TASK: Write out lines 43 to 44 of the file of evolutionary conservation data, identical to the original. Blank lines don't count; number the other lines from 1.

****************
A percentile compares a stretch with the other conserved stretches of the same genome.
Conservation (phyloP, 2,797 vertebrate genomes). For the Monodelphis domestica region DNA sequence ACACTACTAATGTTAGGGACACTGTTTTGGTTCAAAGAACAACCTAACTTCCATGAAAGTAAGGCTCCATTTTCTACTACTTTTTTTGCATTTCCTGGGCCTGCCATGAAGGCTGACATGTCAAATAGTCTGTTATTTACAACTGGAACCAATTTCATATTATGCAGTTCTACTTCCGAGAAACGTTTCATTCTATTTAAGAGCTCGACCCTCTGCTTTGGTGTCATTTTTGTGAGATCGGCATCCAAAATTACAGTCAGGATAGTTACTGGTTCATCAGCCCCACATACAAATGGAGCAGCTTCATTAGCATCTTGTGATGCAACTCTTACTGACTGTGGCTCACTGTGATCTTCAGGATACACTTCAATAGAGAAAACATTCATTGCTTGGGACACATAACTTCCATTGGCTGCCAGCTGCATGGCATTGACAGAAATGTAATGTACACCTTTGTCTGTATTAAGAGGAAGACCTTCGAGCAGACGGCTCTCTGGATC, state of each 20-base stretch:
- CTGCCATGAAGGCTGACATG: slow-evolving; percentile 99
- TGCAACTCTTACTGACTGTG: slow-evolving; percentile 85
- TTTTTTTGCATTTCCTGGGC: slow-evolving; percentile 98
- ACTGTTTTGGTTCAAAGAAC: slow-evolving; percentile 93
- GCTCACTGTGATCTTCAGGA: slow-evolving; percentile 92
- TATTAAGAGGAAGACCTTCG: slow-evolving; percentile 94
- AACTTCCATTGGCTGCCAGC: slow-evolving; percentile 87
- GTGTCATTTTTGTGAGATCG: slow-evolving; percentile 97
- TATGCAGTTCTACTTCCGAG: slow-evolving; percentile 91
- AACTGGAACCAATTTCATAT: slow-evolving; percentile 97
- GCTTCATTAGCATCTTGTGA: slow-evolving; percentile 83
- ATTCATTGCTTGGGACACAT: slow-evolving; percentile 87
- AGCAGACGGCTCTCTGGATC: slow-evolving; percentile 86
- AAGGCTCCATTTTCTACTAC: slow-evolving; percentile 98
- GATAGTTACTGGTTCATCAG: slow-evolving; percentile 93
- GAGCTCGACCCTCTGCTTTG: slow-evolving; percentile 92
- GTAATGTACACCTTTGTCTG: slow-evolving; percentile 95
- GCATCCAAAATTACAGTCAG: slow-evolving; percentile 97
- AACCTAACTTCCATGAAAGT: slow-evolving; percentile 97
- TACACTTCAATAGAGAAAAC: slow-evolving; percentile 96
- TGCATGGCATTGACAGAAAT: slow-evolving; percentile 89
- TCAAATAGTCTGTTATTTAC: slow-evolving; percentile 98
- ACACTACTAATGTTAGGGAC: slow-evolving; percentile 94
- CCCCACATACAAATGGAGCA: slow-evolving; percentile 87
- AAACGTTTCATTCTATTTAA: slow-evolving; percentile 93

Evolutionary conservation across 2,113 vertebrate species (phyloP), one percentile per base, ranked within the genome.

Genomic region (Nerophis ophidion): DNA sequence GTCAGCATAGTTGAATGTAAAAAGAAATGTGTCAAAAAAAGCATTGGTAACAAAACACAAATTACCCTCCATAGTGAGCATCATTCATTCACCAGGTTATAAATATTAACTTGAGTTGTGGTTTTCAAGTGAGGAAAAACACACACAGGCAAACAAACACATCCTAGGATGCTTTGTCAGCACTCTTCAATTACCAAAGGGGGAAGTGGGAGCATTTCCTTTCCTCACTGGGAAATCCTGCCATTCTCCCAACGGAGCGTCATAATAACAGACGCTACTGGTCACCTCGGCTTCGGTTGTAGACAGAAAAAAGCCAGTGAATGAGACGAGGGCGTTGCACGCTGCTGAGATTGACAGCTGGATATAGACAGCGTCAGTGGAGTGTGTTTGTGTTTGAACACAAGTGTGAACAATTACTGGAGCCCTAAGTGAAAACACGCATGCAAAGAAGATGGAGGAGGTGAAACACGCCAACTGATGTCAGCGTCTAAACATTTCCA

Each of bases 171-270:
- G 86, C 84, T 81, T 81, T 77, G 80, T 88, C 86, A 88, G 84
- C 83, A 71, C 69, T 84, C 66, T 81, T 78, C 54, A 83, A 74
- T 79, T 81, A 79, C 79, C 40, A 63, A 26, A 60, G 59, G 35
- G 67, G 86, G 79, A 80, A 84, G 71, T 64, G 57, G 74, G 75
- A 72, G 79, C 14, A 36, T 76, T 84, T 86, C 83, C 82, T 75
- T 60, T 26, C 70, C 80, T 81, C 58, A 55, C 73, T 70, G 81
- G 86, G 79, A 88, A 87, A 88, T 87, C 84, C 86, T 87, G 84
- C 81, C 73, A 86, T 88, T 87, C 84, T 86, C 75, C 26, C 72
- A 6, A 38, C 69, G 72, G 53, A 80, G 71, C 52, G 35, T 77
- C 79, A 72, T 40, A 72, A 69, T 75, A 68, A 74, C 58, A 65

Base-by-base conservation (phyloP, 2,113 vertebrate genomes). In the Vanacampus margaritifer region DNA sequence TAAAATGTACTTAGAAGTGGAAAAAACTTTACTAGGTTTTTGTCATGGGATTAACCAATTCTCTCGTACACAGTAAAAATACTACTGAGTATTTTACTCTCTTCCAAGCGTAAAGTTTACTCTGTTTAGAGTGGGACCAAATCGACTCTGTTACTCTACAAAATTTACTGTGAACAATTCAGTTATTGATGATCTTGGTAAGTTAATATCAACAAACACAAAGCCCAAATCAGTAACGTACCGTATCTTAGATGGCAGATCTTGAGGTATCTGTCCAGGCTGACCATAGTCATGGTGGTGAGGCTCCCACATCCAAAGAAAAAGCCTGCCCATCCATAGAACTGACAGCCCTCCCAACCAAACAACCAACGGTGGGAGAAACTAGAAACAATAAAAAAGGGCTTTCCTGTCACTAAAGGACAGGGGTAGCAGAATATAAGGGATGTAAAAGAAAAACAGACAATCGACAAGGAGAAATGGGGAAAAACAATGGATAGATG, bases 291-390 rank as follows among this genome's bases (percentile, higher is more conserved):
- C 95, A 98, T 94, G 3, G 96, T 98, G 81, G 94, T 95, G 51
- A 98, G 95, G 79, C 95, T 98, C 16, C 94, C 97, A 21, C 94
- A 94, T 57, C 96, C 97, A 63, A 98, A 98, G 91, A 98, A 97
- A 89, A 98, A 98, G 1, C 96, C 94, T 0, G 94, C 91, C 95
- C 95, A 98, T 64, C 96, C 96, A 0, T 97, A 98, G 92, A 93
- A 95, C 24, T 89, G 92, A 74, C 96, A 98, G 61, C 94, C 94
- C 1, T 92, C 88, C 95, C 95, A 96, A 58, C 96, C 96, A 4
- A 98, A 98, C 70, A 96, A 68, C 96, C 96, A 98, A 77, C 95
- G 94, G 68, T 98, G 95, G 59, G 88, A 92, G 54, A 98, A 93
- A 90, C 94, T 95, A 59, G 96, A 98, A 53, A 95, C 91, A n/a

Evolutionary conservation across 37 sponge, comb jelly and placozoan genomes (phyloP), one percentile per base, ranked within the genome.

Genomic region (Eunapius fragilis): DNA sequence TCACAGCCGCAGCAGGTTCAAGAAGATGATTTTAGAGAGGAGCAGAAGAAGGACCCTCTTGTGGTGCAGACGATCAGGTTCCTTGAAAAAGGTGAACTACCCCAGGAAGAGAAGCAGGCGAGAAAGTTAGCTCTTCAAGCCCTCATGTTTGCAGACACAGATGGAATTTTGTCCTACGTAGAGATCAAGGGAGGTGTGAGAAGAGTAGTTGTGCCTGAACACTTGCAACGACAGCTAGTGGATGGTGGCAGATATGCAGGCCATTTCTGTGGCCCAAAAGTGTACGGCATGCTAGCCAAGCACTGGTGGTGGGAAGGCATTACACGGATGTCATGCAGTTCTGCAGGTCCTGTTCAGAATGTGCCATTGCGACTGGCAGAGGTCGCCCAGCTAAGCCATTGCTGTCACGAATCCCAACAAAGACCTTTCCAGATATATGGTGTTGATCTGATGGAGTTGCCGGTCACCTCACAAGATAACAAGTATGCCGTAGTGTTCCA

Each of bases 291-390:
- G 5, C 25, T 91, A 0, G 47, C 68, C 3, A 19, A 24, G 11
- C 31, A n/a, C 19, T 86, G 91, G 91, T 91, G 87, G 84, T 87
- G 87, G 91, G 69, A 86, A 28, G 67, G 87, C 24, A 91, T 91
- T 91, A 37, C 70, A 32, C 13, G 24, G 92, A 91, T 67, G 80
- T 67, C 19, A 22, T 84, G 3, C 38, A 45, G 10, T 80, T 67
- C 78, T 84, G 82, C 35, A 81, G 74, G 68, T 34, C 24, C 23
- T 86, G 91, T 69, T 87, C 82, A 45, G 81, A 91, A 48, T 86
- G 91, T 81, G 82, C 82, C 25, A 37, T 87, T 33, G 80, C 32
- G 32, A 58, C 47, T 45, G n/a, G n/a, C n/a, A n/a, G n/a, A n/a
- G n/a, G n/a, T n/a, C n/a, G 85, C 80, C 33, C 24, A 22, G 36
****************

- A 98, G 95, G 79, C 95, T 98, C 16, C 94, C 97, A 21, C 94
- A 94, T 57, C 96, C 97, A 63, A 98, A 98, G 91, A 98, A 97